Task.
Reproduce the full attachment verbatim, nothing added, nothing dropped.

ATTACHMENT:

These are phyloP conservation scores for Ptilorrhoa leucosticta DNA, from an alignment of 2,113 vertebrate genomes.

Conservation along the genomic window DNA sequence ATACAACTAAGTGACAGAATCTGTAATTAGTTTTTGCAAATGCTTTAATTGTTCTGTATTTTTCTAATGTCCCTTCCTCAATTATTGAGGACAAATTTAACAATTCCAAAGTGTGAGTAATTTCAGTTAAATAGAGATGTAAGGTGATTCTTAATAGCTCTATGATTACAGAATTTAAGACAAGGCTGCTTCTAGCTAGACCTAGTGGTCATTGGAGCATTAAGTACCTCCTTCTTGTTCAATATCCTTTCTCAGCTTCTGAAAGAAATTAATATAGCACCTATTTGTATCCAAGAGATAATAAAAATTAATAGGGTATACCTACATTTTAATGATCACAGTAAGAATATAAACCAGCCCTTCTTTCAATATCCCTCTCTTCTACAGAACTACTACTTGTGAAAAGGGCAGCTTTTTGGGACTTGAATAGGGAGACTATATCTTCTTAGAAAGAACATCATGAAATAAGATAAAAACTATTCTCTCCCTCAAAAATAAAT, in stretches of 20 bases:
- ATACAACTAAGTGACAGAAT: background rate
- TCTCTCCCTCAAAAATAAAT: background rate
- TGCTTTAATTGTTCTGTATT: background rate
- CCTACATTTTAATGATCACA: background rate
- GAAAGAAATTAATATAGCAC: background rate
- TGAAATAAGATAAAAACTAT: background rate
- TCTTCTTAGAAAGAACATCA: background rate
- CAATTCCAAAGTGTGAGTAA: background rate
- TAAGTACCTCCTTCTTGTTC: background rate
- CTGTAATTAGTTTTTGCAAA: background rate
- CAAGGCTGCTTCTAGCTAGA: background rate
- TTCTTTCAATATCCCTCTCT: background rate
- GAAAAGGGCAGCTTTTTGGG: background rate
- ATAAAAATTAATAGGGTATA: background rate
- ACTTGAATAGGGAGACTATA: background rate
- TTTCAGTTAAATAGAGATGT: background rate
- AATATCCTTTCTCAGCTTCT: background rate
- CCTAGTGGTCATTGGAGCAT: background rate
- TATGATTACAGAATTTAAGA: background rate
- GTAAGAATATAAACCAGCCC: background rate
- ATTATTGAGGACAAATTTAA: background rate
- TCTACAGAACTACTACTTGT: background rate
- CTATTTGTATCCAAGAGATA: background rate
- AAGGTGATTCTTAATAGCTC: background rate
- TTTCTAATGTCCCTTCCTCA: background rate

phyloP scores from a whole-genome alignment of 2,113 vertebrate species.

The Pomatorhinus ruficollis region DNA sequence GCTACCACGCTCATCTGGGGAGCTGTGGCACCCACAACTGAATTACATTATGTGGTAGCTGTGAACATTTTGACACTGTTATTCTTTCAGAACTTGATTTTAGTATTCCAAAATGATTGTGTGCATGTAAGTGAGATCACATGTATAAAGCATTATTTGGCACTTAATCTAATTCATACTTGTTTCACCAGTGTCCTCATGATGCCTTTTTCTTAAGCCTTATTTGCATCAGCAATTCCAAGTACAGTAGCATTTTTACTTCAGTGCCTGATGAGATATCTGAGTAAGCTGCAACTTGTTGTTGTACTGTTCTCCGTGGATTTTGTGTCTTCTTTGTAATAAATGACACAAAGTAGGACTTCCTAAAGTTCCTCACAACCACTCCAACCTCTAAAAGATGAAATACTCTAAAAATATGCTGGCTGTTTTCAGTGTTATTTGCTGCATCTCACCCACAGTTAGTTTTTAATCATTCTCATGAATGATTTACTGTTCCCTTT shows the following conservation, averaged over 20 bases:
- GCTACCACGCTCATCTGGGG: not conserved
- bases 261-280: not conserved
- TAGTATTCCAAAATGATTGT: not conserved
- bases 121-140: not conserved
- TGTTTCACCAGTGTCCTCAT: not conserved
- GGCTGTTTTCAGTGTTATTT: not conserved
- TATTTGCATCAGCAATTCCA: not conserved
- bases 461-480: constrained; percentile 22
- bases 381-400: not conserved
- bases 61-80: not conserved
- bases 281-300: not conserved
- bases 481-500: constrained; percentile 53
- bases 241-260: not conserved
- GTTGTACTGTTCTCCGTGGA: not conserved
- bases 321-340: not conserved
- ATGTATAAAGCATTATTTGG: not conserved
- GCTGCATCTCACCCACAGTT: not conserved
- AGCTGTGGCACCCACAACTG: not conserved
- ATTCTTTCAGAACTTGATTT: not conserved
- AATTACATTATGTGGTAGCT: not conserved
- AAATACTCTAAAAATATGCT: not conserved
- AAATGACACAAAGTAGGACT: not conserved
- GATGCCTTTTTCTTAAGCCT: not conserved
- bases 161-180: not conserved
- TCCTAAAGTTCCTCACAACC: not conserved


These are phyloP conservation scores for Ptilorrhoa leucosticta DNA, from an alignment of 2,113 vertebrate genomes.

Conservation along the genomic window DNA sequence ATACAACTAAGTGACAGAATCTGTAATTAGTTTTTGCAAATGCTTTAATTGTTCTGTATTTTTCTAATGTCCCTTCCTCAATTATTGAGGACAAATTTAACAATTCCAAAGTGTGAGTAATTTCAGTTAAATAGAGATGTAAGGTGATTCTTAATAGCTCTATGATTACAGAATTTAAGACAAGGCTGCTTCTAGCTAGACCTAGTGGTCATTGGAGCATTAAGTACCTCCTTCTTGTTCAATATCCTTTCTCAGCTTCTGAAAGAAATTAATATAGCACCTATTTGTATCCAAGAGATAATAAAAATTAATAGGGTATACCTACATTTTAATGATCACAGTAAGAATATAAACCAGCCCTTCTTTCAATATCCCTCTCTTCTACAGAACTACTACTTGTGAAAAGGGCAGCTTTTTGGGACTTGAATAGGGAGACTATATCTTCTTAGAAAGAACATCATGAAATAAGATAAAAACTATTCTCTCCCTCAAAAATAAAT, in stretches of 20 bases:
- ATACAACTAAGTGACAGAAT: background rate
- TCTCTCCCTCAAAAATAAAT: background rate
- TGCTTTAATTGTTCTGTATT: background rate
- CCTACATTTTAATGATCACA: background rate
- GAAAGAAATTAATATAGCAC: background rate
- TGAAATAAGATAAAAACTAT: background rate
- TCTTCTTAGAAAGAACATCA: background rate
- CAATTCCAAAGTGTGAGTAA: background rate
- TAAGTACCTCCTTCTTGTTC: background rate
- CTGTAATTAGTTTTTGCAAA: background rate
- CAAGGCTGCTTCTAGCTAGA: background rate
- TTCTTTCAATATCCCTCTCT: background rate
- GAAAAGGGCAGCTTTTTGGG: background rate
- ATAAAAATTAATAGGGTATA: background rate
- ACTTGAATAGGGAGACTATA: background rate
- TTTCAGTTAAATAGAGATGT: background rate
- AATATCCTTTCTCAGCTTCT: background rate
- CCTAGTGGTCATTGGAGCAT: background rate
- TATGATTACAGAATTTAAGA: background rate
- GTAAGAATATAAACCAGCCC: background rate
- ATTATTGAGGACAAATTTAA: background rate
- TCTACAGAACTACTACTTGT: background rate
- CTATTTGTATCCAAGAGATA: background rate
- AAGGTGATTCTTAATAGCTC: background rate
- TTTCTAATGTCCCTTCCTCA: background rate

phyloP scores from a whole-genome alignment of 2,113 vertebrate species.

The Pomatorhinus ruficollis region DNA sequence GCTACCACGCTCATCTGGGGAGCTGTGGCACCCACAACTGAATTACATTATGTGGTAGCTGTGAACATTTTGACACTGTTATTCTTTCAGAACTTGATTTTAGTATTCCAAAATGATTGTGTGCATGTAAGTGAGATCACATGTATAAAGCATTATTTGGCACTTAATCTAATTCATACTTGTTTCACCAGTGTCCTCATGATGCCTTTTTCTTAAGCCTTATTTGCATCAGCAATTCCAAGTACAGTAGCATTTTTACTTCAGTGCCTGATGAGATATCTGAGTAAGCTGCAACTTGTTGTTGTACTGTTCTCCGTGGATTTTGTGTCTTCTTTGTAATAAATGACACAAAGTAGGACTTCCTAAAGTTCCTCACAACCACTCCAACCTCTAAAAGATGAAATACTCTAAAAATATGCTGGCTGTTTTCAGTGTTATTTGCTGCATCTCACCCACAGTTAGTTTTTAATCATTCTCATGAATGATTTACTGTTCCCTTT shows the following conservation, averaged over 20 bases:
- GCTACCACGCTCATCTGGGG: not conserved
- bases 261-280: not conserved
- TAGTATTCCAAAATGATTGT: not conserved
- bases 121-140: not conserved
- TGTTTCACCAGTGTCCTCAT: not conserved
- GGCTGTTTTCAGTGTTATTT: not conserved
- TATTTGCATCAGCAATTCCA: not conserved
- bases 461-480: constrained; percentile 22
- bases 381-400: not conserved
- bases 61-80: not conserved
- bases 281-300: not conserved
- bases 481-500: constrained; percentile 53
- bases 241-260: not conserved
- GTTGTACTGTTCTCCGTGGA: not conserved
- bases 321-340: not conserved
- ATGTATAAAGCATTATTTGG: not conserved
- GCTGCATCTCACCCACAGTT: not conserved
- AGCTGTGGCACCCACAACTG: not conserved
- ATTCTTTCAGAACTTGATTT: not conserved
- AATTACATTATGTGGTAGCT: not conserved
- AAATACTCTAAAAATATGCT: not conserved
- AAATGACACAAAGTAGGACT: not conserved
- GATGCCTTTTTCTTAAGCCT: not conserved
- bases 161-180: not conserved
- TCCTAAAGTTCCTCACAACC: not conserved